Journeys Are the Midwives of Thought

From the otherwise strange book The Art of Travel by Alain de Botton, there’s the below golden nugget on how traveling can facilitate thinking. I’m reminded of my post where I argued that airplane time should be spent reading (and thus, thinking), not working on a laptop.

Journeys are the midwives of thought. Few places are more conducive to internal conversations than moving planes, ships, or trains. There is almost quaint correlation between what is before our eyes and the thoughts we are able to have in our heads: large thoughts at times requiring large views, and new thoughts, new places. Introspective reflections that might otherwise be liable to stall are helped along by the flow of the landscape. The mind may be reluctant to think properly when thinking is all it is supposed to do; the task can be as paralyzing as having to tell a joke or mimic an accent on demand.

Thinking improves when parts of the mind are given other tasks — charged with listening to music, for example, or following a line of trees. The music or the view distracts for a time that nervous, censorious, practical part of the mind which is inclined to shut down when it notices something difficult emerging in consciousness, and which runs scared of memories, longings and introspective or original ideas, preferring instead the administrative and the impersonal.

5 comments on “Journeys Are the Midwives of Thought
  • Ben – wonderful post –and I could not agree more. I was teaching a session for a corporate client yesterday and mentioned that I am averaging reading about five books a week, which drew some snide looks and confused stares, so I quickly explained that when I travel (200+ days a year) I spend every single moment in the airport and airplane reading (love those Bose noise-cancelling headphones!!!). On a typical trip from my home in Florida to LA – I can easily get through a book and a half — maybe two. Also, once I arrive – I usually unplug the TV in my hotel room and spend at least an hour every evening reading. That means I get about 14 hours a week for quiet reading and reflection. It is a very sad fact that the average business person today reads only 0.5 business books a year. That is right — only a half a book a year! I bring this statistic up in my classes all of the time — and it truly hurts me when the folks in my sessions heartily agree… and laugh. This is not funny. If a person were to read just one personal development book every other month – six business or skill building (how to negotiate, how to be a better listener) books a year = that would put them in the top 1% of Americans for lifelong learning. One book a month – 12 a year = puts a person in the top 1% in the world. I know for someone like you Ben — a total book slut – this must seem impossible, but the painful truth is… most people do not read or even listen to books on CD — for business or life improvement (yes, they might read a few trash novels or a Harry Potter, maybe some political commentary — but something to improve their job performance or life skills — no). I actually don’t even have to try that hard to prove my point — just walk down the isle on your next 3 or 4 hour flight. 70% of the people are asleep or watching a movie, 20% are reading crap (sports page, US weekly, Golf magazine, or a senseless escape novel), 8 % are playing solitaire on their computer – and 2 % are doing real work on their computer or reading a business book. Now don’t get me wrong — I love escapists reading too. I love to read history and philosophy and biographies — but to be successful in business and in life I believe it is critical to fill your mind with the very best information and ideas possible – so you have the foundation to create a life of happiness, balance, joy and success. To me –reading is fundamental to life success — and quite time in airports, on airplanes, and in trains is a gift to the mind for those that are disciplined enough to use that precious down-time wisely.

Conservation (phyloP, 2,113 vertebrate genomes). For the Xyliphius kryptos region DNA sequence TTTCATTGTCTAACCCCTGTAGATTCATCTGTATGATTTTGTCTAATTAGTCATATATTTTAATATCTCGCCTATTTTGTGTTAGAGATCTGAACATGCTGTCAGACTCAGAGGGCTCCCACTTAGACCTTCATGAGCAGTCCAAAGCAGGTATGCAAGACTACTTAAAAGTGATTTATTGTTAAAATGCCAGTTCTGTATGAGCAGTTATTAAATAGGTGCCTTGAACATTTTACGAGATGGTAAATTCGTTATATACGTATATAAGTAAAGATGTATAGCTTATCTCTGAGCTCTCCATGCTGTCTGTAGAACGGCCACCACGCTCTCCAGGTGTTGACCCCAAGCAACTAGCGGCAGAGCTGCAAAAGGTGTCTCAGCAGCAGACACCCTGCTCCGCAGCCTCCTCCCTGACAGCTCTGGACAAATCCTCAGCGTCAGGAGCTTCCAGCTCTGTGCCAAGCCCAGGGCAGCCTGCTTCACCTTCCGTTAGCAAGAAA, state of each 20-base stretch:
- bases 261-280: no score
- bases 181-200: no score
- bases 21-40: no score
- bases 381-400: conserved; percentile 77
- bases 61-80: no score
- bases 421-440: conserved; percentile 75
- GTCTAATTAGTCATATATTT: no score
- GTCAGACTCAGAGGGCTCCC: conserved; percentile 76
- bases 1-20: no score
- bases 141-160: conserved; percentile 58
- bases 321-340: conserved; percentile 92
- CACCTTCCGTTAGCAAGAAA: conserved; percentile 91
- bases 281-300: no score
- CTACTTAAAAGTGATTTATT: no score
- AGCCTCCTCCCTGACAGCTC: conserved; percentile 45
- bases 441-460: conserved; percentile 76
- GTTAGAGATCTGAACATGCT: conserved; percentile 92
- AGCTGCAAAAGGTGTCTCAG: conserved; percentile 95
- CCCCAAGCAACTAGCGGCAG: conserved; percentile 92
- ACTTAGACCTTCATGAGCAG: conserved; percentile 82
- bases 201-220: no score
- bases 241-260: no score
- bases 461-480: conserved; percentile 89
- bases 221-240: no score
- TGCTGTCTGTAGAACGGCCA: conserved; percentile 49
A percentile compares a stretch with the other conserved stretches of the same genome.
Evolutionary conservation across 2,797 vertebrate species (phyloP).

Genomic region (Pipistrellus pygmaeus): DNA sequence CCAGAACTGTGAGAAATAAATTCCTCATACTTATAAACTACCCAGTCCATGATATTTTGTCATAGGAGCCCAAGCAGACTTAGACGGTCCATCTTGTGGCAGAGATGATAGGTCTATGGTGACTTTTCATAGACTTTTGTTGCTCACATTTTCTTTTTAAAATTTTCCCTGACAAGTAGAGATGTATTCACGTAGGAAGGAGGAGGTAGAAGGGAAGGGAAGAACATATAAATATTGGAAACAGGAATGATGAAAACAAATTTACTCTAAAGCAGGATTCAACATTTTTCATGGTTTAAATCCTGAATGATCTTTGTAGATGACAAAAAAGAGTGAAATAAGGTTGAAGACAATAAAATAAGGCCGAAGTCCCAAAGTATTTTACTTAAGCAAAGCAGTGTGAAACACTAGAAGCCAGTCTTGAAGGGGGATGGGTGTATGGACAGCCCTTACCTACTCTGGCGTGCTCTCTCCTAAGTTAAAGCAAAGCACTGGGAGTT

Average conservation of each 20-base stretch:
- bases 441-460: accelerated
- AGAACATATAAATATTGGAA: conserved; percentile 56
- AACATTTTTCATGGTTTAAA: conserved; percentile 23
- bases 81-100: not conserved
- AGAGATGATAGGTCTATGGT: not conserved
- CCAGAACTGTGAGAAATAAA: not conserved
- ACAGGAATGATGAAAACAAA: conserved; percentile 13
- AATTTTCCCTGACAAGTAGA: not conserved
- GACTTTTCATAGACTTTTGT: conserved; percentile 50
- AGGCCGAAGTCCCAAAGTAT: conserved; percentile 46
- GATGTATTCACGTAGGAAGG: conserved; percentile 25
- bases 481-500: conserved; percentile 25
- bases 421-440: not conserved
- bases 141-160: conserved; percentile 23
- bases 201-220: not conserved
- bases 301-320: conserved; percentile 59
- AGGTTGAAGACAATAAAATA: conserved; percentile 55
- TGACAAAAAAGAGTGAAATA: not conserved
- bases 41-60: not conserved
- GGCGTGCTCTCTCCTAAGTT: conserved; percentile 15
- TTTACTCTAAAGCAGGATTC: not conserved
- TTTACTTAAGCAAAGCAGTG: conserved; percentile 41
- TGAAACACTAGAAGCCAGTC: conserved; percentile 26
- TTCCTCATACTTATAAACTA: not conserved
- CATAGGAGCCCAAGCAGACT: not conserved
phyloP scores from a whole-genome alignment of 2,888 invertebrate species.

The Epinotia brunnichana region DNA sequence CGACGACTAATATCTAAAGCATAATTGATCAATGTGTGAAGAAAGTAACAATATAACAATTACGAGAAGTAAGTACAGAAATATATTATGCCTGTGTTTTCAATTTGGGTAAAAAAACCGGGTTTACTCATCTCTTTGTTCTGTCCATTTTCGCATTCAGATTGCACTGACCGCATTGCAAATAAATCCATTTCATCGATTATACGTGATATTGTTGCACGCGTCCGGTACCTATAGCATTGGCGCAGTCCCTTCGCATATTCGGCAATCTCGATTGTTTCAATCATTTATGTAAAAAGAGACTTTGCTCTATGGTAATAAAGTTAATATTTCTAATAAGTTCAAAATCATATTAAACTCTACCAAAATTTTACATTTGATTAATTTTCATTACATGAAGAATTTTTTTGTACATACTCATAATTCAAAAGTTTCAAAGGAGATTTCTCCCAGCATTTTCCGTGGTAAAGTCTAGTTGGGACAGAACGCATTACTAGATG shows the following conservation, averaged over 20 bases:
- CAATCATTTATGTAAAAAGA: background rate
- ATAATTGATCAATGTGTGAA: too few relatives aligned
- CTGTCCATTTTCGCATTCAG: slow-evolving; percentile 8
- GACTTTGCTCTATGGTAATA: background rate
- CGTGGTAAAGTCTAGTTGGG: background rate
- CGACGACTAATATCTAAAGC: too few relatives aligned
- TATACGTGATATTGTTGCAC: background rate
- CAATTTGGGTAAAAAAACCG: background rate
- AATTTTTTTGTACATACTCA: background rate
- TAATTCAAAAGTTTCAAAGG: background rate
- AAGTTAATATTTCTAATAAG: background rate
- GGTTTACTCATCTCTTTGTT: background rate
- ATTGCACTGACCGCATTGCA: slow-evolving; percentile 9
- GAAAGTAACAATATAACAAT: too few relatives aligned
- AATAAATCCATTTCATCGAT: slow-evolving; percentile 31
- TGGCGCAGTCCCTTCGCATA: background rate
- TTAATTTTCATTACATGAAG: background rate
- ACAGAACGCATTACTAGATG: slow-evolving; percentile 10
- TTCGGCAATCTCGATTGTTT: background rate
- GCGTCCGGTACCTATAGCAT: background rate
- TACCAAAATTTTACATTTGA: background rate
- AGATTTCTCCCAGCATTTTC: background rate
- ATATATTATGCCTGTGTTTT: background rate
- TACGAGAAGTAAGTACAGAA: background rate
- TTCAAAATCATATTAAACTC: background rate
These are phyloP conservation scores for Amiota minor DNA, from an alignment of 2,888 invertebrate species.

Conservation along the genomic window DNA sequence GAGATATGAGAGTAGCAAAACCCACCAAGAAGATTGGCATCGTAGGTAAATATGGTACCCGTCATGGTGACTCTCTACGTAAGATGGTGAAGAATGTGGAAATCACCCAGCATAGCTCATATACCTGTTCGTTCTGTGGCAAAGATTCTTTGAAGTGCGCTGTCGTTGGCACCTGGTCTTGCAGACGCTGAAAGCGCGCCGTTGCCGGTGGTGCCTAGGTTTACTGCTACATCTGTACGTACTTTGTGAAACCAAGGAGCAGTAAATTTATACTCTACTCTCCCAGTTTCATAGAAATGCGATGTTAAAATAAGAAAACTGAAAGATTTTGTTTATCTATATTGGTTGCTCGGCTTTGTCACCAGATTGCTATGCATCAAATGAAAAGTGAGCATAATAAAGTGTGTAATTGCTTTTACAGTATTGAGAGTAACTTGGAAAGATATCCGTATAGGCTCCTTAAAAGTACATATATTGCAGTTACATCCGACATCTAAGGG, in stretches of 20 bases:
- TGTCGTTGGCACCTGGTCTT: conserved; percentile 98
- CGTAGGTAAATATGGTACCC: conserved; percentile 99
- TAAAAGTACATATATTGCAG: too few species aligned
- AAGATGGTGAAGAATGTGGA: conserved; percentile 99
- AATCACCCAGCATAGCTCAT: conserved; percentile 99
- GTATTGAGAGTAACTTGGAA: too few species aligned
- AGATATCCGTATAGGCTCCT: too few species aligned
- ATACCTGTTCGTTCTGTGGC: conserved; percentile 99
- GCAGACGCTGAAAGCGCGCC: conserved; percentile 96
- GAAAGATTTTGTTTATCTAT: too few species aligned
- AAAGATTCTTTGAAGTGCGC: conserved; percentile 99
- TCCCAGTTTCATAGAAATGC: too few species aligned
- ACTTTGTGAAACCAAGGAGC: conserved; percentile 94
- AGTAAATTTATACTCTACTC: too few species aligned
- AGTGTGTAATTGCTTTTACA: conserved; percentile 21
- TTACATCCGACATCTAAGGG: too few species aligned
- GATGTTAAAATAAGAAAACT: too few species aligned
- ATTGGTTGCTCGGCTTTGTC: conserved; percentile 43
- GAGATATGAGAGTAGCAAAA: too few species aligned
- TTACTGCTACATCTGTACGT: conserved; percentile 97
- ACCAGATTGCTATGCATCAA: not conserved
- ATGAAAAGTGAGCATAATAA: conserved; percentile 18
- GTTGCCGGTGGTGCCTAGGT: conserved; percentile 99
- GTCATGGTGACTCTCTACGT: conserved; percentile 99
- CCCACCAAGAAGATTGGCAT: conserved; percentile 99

Sorry for the rant my friend — obviously something I feel passionately about! Take good care Ben — John

  • Uh-oh, it’s a woman using the s-word, but I’m gonna say it. Like Ben, I’m a total book slut. (There. I said it.)

    Although I like to have books along when I travel, I don’t like to be burdened down by them. I absolutely adore looking out the window, and, when they seem interesting, talking to other travelers.

  • Thoughts getting influenced by the ambience and the setting. Scenic visuals enabling expansive reflections – together they offer the much needed excercise for the mind that keeps it stay ever so healthy, and helps spot the wellspring of creativity.

    Splendid post. Thanks Ben!

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